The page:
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New post 10 Sep 2013, 03:58
I also understood that "1.5 times slower" refers that the rate, and computed as follows

today normal
T t+15 t
r r 1.5r
d 15 15

and computed using 2 equations.
If I had understood correctly that it was a reference for rate, would my above solution be correct?
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Re: If Bill drove 1.5 times slower than normal and was late for  [#permalink]

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New post 20 Jan 2015, 07:17
Bunuel wrote:
If Bill drove 1.5 times slower than normal and was late for school today, how long does it normally take Bill to drive to school? (Assume that each day Bill takes the same route).

Suppose regular time in minutes is t, then the time for today would be 1.5t. Question: t=?

(1) It took Bill 15 minutes longer to drive to school today than normal --> 1.5t=t+15 --> t=30 minutes. Sufficient.

(2) The distance between home and school is 15 miles. Useless info. Not sufficient.

Answer: A.


Hi,

Probably this does not matter to answer the data sufficiency of above question but for my understanding the question is:

For 1.5x "slower", how can we multiply T by 1.5? If T = 100, then 1.5T = 150

Please explain.

TO
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Re: If Bill drove 1.5 times slower than normal and was late for  [#permalink]

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New post 20 Jan 2015, 07:24
thorinoakenshield wrote:
Bunuel wrote:
If Bill drove 1.5 times slower than normal and was late for school today, how long does it normally take Bill to drive to school? (Assume that each day Bill takes the same route).

Suppose regular time in minutes is t, then the time for today would be 1.5t. Question: t=?

(1) It took Bill 15 minutes longer to drive to school today than normal --> 1.5t=t+15 --> t=30 minutes. Sufficient.

(2) The distance between home and school is 15 miles. Useless info. Not sufficient.

Answer: A.


Hi,

Probably this does not matter to answer the data sufficiency of above question but for my understanding the question is:

For 1.5x "slower", how can we multiply T by 1.5? If T = 100, then 1.5T = 150

Please explain.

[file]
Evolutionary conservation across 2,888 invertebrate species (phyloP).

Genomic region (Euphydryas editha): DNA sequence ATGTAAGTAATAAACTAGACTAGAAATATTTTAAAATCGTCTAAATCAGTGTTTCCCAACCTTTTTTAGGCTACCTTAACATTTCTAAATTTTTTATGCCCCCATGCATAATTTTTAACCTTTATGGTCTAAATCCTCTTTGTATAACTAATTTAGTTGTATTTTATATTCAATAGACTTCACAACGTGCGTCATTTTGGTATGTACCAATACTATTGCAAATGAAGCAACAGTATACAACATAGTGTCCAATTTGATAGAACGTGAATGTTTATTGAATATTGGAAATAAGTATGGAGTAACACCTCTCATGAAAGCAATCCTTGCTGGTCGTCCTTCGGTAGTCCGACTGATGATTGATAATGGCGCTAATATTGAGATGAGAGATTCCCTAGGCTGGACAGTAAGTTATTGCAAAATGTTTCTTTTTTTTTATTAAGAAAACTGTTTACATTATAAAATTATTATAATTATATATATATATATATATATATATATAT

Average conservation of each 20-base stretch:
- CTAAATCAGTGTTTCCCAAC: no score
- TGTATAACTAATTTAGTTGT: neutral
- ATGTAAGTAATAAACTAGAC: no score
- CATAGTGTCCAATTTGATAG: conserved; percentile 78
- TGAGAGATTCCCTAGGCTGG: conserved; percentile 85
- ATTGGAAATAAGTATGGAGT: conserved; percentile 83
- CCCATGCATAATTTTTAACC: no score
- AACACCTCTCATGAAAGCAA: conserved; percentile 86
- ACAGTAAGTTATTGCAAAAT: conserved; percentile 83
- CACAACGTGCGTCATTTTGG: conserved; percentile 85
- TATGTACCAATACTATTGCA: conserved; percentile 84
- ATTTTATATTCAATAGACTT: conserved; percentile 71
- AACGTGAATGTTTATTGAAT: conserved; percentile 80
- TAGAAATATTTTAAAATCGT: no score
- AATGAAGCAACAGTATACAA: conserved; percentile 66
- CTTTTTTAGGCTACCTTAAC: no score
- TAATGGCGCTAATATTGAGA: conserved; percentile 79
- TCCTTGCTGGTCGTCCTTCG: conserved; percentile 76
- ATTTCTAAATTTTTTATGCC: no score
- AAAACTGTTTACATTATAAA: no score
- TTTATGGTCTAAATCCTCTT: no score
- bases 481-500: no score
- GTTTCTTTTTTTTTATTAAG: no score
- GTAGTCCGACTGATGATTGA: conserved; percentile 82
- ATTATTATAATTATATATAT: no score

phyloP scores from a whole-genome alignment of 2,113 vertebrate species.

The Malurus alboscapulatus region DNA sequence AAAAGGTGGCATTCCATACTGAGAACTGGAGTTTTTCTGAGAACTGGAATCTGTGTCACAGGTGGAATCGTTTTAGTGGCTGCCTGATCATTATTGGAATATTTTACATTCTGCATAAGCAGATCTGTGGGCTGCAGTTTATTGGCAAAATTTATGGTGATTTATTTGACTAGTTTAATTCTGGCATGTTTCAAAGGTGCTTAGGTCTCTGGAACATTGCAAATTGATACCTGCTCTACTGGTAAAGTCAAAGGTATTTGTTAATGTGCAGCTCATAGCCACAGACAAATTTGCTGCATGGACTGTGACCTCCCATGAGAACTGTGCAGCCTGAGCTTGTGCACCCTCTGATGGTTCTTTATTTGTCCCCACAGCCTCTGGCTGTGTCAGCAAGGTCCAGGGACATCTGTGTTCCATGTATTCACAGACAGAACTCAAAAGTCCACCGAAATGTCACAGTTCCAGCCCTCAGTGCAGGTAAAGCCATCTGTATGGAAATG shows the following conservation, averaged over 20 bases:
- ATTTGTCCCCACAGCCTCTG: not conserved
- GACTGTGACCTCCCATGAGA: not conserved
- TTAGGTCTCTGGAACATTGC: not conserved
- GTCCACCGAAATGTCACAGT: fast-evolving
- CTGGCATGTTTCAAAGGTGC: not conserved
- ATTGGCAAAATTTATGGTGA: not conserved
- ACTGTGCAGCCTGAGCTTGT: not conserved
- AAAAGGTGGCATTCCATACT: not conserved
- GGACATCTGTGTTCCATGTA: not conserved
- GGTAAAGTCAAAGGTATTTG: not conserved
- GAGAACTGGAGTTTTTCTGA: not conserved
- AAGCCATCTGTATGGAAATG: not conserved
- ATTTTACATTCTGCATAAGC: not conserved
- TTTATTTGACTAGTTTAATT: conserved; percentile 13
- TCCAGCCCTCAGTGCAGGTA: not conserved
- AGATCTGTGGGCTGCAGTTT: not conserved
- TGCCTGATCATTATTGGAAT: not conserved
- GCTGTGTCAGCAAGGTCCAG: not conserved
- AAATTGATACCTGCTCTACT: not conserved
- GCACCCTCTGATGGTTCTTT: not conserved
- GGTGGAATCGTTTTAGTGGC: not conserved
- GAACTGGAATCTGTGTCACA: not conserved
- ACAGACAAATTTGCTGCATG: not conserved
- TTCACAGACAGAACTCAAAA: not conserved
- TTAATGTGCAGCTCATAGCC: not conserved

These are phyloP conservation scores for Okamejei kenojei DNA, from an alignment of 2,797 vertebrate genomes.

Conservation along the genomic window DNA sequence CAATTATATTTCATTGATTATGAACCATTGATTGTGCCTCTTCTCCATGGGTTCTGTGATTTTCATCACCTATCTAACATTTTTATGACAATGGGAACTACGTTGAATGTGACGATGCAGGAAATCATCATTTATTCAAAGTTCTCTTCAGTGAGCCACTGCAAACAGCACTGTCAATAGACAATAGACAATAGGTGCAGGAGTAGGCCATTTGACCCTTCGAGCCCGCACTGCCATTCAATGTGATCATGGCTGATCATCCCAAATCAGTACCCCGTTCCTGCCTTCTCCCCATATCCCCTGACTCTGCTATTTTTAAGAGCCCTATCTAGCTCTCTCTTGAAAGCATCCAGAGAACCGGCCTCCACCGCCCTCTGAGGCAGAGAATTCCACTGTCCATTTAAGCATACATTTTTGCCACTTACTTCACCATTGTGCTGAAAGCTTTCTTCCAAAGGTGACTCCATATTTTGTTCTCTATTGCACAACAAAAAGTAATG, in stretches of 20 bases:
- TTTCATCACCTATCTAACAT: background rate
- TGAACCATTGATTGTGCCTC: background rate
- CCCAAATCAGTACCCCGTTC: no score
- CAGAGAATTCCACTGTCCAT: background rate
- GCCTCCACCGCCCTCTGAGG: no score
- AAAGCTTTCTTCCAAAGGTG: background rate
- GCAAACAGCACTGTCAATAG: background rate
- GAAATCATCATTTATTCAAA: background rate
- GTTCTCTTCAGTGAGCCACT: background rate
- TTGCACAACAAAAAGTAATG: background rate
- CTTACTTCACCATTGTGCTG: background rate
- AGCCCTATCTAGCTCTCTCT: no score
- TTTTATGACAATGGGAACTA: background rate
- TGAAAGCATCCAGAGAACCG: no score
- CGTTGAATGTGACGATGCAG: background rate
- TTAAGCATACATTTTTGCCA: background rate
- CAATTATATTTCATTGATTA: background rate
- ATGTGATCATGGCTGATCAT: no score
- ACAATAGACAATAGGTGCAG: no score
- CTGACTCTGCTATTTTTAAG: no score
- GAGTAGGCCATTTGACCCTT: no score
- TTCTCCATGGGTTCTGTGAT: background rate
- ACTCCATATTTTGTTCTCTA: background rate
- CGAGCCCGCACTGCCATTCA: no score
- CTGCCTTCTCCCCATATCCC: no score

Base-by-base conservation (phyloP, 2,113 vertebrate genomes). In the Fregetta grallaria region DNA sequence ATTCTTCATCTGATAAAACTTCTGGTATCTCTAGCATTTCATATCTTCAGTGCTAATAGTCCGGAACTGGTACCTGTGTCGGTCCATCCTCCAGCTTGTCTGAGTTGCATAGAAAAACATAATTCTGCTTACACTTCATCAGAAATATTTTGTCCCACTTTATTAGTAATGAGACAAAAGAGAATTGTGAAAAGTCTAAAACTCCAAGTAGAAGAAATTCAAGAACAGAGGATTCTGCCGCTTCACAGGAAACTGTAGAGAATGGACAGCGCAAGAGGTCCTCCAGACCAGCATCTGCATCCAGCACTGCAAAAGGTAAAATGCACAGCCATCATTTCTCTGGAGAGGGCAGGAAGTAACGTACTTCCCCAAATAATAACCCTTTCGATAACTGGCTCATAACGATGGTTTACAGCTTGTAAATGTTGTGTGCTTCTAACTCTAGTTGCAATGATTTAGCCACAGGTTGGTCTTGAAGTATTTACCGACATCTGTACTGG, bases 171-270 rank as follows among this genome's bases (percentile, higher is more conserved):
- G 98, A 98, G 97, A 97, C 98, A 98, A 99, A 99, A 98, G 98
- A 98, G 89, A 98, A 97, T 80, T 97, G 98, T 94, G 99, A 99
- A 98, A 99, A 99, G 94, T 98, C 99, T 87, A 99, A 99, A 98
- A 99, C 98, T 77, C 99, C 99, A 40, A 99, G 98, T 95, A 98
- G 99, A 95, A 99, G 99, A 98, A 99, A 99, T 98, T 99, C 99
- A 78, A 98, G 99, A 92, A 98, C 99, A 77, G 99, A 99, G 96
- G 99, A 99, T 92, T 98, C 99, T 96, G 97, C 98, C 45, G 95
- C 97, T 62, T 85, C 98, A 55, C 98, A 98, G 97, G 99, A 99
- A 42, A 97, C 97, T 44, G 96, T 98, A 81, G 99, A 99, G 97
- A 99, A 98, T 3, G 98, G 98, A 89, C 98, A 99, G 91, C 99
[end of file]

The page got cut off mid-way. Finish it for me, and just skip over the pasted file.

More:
TO


Check here: if-bill-drove-1-5-times-slower-than-normal-and-was-late-for-129323.html#p1064476
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Re: If Bill drove 1.5 times slower than normal and was late for  [#permalink]

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New post 05 Apr 2017, 07:19
enigma123 wrote:
If Bill drove 1.5 times slower than normal and was late for school today, how long does it normally take Bill to drive to school? (Assume that each day Bill takes the same route).

(1) It took Bill 15 minutes longer to drive to school today than normal.
(2) The distance between home and school is 15 miles.

Can someone please explain step by step solution to this? This is how I am trying to do this:

Let T be the time taken normally by Bill. S be the speed and D be the distance
\(Speed = \frac{Distance}{Time}\)

Or Distance = Time * Speed = T * S ---------------------------------------(1)

Now, considering Bill drove 1.5 times slower then speed becomes 1.5 s and t becomes t +15

So, \(1.5 S = \frac{D}{T+15}\)

D = 1.5 S(T+15) --------------------------------------------------------(2)

Equating 1 & 2

TS=1.5S(T+15)

T = 1.5T+15 and we can find T. Is my approach correct?



IMO: A.
The wording of the question is not correct. No one can drive 1.5 times SLOWER. It should be "DROVE 0.5 TIMES SLOWER THAN NORMAL SPEED" or "NORMAL SPEED IS 1.5 TIMES TODAY'S SPPED".
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Re: If Bill drove 1.5 times slower than normal and was late for  [#permalink]

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Re: If Bill drove 1.5 times slower than normal and was late for   [#permalink] 12 Mar 2019, 02:05